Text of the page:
Founding Feminists is FMF’s daily herstory column.
December 4, 1913: Unusually strong words at the National American Woman Suffrage Association’s convention today. In a speech to the delegates, Carrie Chapman Catt, president of N.A.W.S.A. from 1900 to 1904, declared that women demanded the vote nationwide without delay, and: “If the Constitution stands in our way, let’s tear it up and make a new one!”
Irritation with President Wilson for neglecting to even mention woman suffrage in his message to Congress day before yesterday has increased. Today he failed to meet with convention representatives Ruth Hanna McCormick and Madeleine McDowell Breckenridge, supposedly due to “illness.” As Connecticut suffragist Katharine Houghton Hepburn noted, if Wilson “had been brought up by an enfranchised mother, he would know more of the needs of democracy.” Hepburn later vigorously attacked the still-widespread practice of trafficking women for prostitution:
Here in Washington at this very moment, girls are being bought and sold. The President knows it. The District Commissioners know it. The police know it. It is only the secret caucus of the House of Representatives which has prevented the Kenyon “Red Light Bill” from becoming law. I hope that the convention will adopt a resolution which will result in bringing this bill upon the floor of the House, having it debated and passed. It will in great measure prevent the traffic in vice which is being carried on openly and with official sanction in the National Capital.” Hepburn’s resolution was immediately passed.
Reverend Anna Howard Shaw, N.A.W.S.A.’s president since 1904, was re-elected, with Jane Addams as First Vice President, an office she has held since 1911. The group’s leaders have a tough job ahead of them, but have now succeeded in revising the organization’s constitution to help fund their more expansive – and expensive – efforts. After lengthy and vigorous discussions, the delegates mandated that each year all affiliated chapters must now send to N.A.W.S.A.’s national headquarters the equivalent of 5% of their annual expenditures, and that representation in the national organization will be proportional to the amount of money each chapter contributes to the national office, and not to the number of members it has.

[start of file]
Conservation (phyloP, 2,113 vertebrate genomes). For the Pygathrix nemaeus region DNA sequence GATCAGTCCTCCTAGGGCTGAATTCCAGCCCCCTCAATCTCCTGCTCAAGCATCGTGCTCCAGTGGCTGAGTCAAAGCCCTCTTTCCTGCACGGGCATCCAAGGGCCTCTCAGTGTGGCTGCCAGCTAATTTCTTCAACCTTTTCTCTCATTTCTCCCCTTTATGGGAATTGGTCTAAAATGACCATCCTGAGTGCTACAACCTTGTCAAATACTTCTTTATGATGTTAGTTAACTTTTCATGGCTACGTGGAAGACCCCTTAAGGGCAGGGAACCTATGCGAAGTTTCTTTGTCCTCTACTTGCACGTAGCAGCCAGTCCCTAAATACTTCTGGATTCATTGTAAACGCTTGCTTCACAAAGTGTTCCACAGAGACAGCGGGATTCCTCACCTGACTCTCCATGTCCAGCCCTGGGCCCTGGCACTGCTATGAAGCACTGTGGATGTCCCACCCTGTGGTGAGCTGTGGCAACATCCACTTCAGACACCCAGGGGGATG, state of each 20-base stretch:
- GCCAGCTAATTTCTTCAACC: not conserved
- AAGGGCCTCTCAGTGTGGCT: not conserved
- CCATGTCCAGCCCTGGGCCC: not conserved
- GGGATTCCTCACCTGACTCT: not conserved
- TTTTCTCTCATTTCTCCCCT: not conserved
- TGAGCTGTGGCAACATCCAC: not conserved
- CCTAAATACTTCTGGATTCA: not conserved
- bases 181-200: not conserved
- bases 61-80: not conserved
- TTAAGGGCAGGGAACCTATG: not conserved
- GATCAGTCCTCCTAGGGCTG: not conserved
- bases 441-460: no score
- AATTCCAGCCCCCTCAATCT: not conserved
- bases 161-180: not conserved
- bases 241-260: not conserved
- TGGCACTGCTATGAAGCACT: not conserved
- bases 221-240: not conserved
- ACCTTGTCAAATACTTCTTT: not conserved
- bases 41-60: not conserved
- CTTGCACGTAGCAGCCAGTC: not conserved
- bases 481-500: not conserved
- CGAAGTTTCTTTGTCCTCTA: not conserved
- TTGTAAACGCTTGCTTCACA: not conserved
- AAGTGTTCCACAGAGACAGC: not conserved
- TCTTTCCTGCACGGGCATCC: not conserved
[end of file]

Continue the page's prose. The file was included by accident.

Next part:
Tensions between the “militants” and the more conservative members of the nation’s largest suffrage organization are clearly growing. As one example of the conflict, Alva Belmont tried to introduce a resolution to move the national headquarters from New York City to Washington, D.C., where “militant” Alice Paul’s N.A.W.S.A. Congressional Committee as well as Paul’s independent Congressional Union for Woman Suffrage are concentrating solely on getting a Constitutional amendment enfranchising women passed by Congress. The “militants” also favor the use of more aggressive tactics to accomplish this goal. But Belmont’s attempt to move N.A.W.S.A. to D.C. failed, as most of the officers and delegates still appear to favor putting the primary focus on a more conservative “State-by-State” approach and using traditional methods of lobbying.
The growing split in N.A.W.S.A. could either hinder the cause through infighting, or enhance the movement if the “militants” leave N.A.W.S.A., and become free to pursue additional and new methods of achieving the common goal of all suffragists. So next year is shaping up as a critical one for the “Votes for Women” movement.